Our Voice: Domestic abuse not limited by gender
Because the South Dakota House and Senate are at loggerheads over the wording of a law relating to domestic violence, a study committee will meet over the next couple of months to perform a comprehensive review of the subject. One issue is whether the law should state that protection shall be afforded only to persons living in the same household who are “of the opposite sex.”
That issue erupted on this page in letters and columns by Aberdeen City Council member Mark Remily and Rep. Dan Kaiser, R-Aberdeen, one of the sponsors of Senate Bill 147, which aims to study and revise domestic abuse provisions.
The original bill defines “family or household members” as “persons who are or have been in a dating relationship with each other,” among other descriptors. The bill was amended by Kaiser to change that section to read, “Persons of the opposite sex who are or have been living in the same household.” He said it was to better clarify the bill so former roommates, for instance, weren’t subject to domestic abuse charges and penalties.
We do not see how narrowing the focus to only male-female relationships best protects all South Dakotans.
Historically, legislators have wisely recognized that domestic abuse is categorically different from simple assault. Domestic assault is usually repeated occurrences of differing dimensions and severity of injury. Simple assault may be a one-time incident. Domestic assault is a result of a power differential in a relationship, one that has been nurtured over time.
Many victims of domestic violence do not realize they are in an abusive relationship, or lie to protect their abuser or family. They are emotionally blackmailed in a way that others are not.
Domestic violence has little to do with the size or gender of the participants. Typically, the perpetrator of domestic violence rules the relationship through intimidation, coercion and fear. He or she has slowly and systematically removed all avenues of support from the other person — alienated him or her from friends and family, taken control of the finances. Most of the assets — home, vehicles, etc. — are listed in the perpetrator’s name only. The emotionally weaker person in the relationship feels trapped in a situation from which they can see no escape.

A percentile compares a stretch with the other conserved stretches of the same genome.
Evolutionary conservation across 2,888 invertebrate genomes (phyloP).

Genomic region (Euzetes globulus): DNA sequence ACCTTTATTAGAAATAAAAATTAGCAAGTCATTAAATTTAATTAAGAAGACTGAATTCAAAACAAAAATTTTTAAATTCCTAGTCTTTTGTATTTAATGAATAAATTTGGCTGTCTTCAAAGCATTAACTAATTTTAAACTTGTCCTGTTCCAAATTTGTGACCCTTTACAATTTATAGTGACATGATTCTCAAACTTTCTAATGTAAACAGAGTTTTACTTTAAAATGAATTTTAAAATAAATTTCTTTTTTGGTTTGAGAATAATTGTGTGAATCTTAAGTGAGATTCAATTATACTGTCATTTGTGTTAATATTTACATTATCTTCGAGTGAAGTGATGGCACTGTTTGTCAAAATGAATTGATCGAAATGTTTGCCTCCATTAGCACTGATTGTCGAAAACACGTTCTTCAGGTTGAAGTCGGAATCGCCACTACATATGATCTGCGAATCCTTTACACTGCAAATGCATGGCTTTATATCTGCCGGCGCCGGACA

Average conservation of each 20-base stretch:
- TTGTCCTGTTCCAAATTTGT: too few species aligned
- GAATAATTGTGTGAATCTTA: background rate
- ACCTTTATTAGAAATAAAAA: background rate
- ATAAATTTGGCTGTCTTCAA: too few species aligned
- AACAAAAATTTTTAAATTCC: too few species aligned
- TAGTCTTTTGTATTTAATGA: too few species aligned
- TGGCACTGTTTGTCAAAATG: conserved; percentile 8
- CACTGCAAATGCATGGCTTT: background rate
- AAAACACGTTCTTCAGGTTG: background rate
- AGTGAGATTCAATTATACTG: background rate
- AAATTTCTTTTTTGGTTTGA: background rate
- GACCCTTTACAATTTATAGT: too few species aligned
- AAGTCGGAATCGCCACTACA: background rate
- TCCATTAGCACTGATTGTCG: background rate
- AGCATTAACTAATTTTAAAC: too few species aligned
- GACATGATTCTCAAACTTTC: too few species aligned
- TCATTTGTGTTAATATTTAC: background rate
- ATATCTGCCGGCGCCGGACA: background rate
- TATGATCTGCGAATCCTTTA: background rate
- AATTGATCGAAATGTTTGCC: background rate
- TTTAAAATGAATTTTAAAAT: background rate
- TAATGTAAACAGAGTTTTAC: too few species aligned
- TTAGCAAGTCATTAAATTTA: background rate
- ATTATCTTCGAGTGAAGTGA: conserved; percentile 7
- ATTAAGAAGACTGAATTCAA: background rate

This type of arrangement can develop between men and women, married and unmarried and those of the same gender. And it’s only a small step between emotional battering and physical battering.
It is usually law enforcement officers who have first contact with victims and perpetrators of violence. It is the officers who have to evaluate the event and make on-site decisions as to who should be arrested or removed and who needs protection. Our laws should not hamper their ability to make sound decisions with muddy or restrictive language.
When the call is suspected to be one of domestic violence, as opposed to simple assault, law enforcement officers can take the necessary steps to either remove the perpetrator or transport the victim to a safe house, triggering such support services as victims’ assistance or counseling. These service providers do not discriminate based on age, race, religion or gender.
Though the U.S. Supreme Court has now weighed in, the legality of gay marriage is not at issue here. What must be recognized is that long-standing relationships occur between people of all ages, ethnicity and gender. These relationships can be healthy or physically and emotionally destructive.
The 14th Amendment to the U.S. Constitution guarantees equal protection under the law. It does not qualify this protection as being for those of opposite gender only.
— American News editorial board